5000feet, Have you tried any medication if you don't mind me asking? I've avoided it so far but she's 12 next month and it's becoming intolerable.
I'm willing to try anything now.

looneytoons Wed 17-Aug-11 16:05:04

My son is 13 a couple of years ago he got like this we phoned chams and asked for an emergency appointment and they fit us in quickly. As regards medication my son was becoming a danger to himself and every one around him so we put him on medication. It is trail and error to find the one that suits your child so if the first doesnt work or has unpleasant side effects there are others to try.

thornrose Wed 17-Aug-11 16:08:22

looneytoons, I tried to go to CAMHS with an emergency about 18 months ago (in Lambeth) and their response was "they are not an emergency service" and they were quite dismissive!
I think I'll try tomorrow because every time I think/talk about it I cry which is so annoying.
I really thought I might end up in front of a car today, and there is just no stopping her once she starts. It's escalating quite rapidly.

looneytoons Wed 17-Aug-11 16:15:03

Maybe you could take her to your own doctor and make him realise how bad things are he maybe able to refer her to someone who could help. It is looking like she needs medication as she is dangerous.

EllenJaneisnotmyname Wed 17-Aug-11 16:19:53

Your last paragraph is what you need to be saying.

I really thought I might end up in front of a car today, and there is just no stopping her once she starts.

It's escalating quite rapidly.

You need to emphasise that it is getting dangerous and you are frightened what might happen next. Does she self harm at all?

thornrose Wed 17-Aug-11 16:23:14

Yes, she is dangerous, and that is really hard to say "out loud". I was surprised someone didn't call the police today. It looked so bad.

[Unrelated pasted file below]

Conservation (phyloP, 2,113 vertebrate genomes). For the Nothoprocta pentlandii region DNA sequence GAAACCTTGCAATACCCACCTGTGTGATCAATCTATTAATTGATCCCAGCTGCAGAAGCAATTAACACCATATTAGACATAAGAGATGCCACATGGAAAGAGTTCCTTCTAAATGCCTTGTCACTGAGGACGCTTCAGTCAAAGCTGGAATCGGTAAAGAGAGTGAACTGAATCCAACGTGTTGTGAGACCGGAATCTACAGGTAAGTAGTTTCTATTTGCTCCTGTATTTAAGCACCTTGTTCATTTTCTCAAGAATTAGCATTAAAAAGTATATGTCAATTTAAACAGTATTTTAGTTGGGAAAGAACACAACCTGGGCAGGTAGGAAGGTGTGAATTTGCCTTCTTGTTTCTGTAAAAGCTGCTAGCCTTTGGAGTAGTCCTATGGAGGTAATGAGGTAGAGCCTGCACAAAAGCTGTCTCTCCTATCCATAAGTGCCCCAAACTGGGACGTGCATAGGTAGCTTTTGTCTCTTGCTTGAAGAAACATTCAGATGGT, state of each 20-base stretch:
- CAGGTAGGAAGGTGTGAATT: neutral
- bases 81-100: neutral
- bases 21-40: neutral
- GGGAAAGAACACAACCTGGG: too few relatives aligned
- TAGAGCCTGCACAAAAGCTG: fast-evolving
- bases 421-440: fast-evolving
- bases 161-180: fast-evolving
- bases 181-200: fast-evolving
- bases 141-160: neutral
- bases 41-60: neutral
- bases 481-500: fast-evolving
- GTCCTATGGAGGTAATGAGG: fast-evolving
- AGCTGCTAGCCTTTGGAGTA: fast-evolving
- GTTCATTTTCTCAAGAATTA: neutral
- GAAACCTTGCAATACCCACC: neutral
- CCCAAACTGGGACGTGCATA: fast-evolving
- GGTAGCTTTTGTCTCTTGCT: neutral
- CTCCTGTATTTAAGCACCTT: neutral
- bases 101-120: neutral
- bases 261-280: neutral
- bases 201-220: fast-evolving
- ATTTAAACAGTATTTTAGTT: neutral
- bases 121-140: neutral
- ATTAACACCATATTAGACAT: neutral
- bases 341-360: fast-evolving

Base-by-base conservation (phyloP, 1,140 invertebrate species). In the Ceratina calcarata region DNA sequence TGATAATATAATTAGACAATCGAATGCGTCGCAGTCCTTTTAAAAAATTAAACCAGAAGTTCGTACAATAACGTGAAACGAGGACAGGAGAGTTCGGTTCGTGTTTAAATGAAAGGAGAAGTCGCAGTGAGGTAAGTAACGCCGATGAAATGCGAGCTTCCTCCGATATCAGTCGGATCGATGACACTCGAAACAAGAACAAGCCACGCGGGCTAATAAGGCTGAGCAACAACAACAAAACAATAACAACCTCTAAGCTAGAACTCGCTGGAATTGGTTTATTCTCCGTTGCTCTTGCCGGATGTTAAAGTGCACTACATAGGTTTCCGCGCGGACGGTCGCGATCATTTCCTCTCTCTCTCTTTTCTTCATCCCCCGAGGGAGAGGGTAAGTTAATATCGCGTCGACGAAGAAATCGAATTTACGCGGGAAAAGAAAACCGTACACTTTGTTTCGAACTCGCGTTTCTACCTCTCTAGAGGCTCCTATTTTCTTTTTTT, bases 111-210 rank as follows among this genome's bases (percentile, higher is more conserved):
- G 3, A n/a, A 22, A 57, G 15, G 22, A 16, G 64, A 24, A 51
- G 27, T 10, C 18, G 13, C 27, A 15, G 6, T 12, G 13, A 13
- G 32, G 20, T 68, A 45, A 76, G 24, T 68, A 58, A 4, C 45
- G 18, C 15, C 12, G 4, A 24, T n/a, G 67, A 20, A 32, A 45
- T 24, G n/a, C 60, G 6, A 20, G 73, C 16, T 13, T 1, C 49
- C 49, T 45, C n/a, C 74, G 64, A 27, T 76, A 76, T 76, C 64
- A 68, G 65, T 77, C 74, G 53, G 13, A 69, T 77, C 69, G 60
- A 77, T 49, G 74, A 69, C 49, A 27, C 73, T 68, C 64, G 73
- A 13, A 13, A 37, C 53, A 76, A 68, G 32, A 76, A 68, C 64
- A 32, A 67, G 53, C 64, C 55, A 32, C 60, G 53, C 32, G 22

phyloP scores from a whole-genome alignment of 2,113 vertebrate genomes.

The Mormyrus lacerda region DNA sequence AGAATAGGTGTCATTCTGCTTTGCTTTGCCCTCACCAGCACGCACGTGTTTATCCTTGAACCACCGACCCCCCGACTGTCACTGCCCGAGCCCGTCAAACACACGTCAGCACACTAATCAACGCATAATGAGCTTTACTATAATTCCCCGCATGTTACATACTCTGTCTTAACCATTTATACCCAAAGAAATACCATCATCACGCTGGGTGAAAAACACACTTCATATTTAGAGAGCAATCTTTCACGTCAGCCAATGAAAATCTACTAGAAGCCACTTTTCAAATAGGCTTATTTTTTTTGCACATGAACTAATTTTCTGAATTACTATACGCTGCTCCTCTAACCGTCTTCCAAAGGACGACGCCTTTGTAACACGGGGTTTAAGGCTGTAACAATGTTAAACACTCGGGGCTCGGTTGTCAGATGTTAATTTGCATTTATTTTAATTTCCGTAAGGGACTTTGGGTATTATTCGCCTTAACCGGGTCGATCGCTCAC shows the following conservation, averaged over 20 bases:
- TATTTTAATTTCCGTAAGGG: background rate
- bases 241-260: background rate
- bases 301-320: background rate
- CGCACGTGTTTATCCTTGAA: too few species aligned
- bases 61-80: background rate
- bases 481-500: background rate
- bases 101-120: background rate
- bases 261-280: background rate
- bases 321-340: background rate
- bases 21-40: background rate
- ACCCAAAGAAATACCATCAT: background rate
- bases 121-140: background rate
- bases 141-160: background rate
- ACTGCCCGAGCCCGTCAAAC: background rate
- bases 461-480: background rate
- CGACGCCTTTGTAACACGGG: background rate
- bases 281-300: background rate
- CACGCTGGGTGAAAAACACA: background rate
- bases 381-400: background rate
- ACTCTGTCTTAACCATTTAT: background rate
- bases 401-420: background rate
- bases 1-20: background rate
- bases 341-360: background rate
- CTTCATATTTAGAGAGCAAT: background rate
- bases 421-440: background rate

I'm 5' 9" and quite strong, she's 5" nothing and has a tiny frame but she seems to have super human strength once in a rage. I'm not scared of her but I'm scared of what might happen and the fact I have NO control over it. I'm a grown-up, her parent, I should be able to stop this.

thornrose Wed 17-Aug-11 16:24:27

Obviously not 5" grin

thornrose Wed 17-Aug-11 16:25:17

She doesn't self harm thank god!

EllenJaneisnotmyname Wed 17-Aug-11 16:26:08

A little bit of exaggeration about your personal fear won't hurt. If she self harms, a hint about not knowing what she'll do next?

AlysWho Wed 17-Aug-11 16:40:48

My DD was like this age 12. its hormones aparently! I didnt go to A&E, but I did tell cry and shout at Social services, education managers, etc etc. I said wasnt coping and if someone didnt help me NOW I was going to call the police to take her away.Then I requested a residential school placement as her behaviour was unmanageable at home and she was refusing o go to school. That helped speed up respite services, DP, and eventually a special school placement. It has been a hard slog tho. We tried meds, priamrily for anxiety, setraline, but although it did help with the anxious/OCD type behaviours, she had some serious 'out of body' rages while on it so I weaned her off.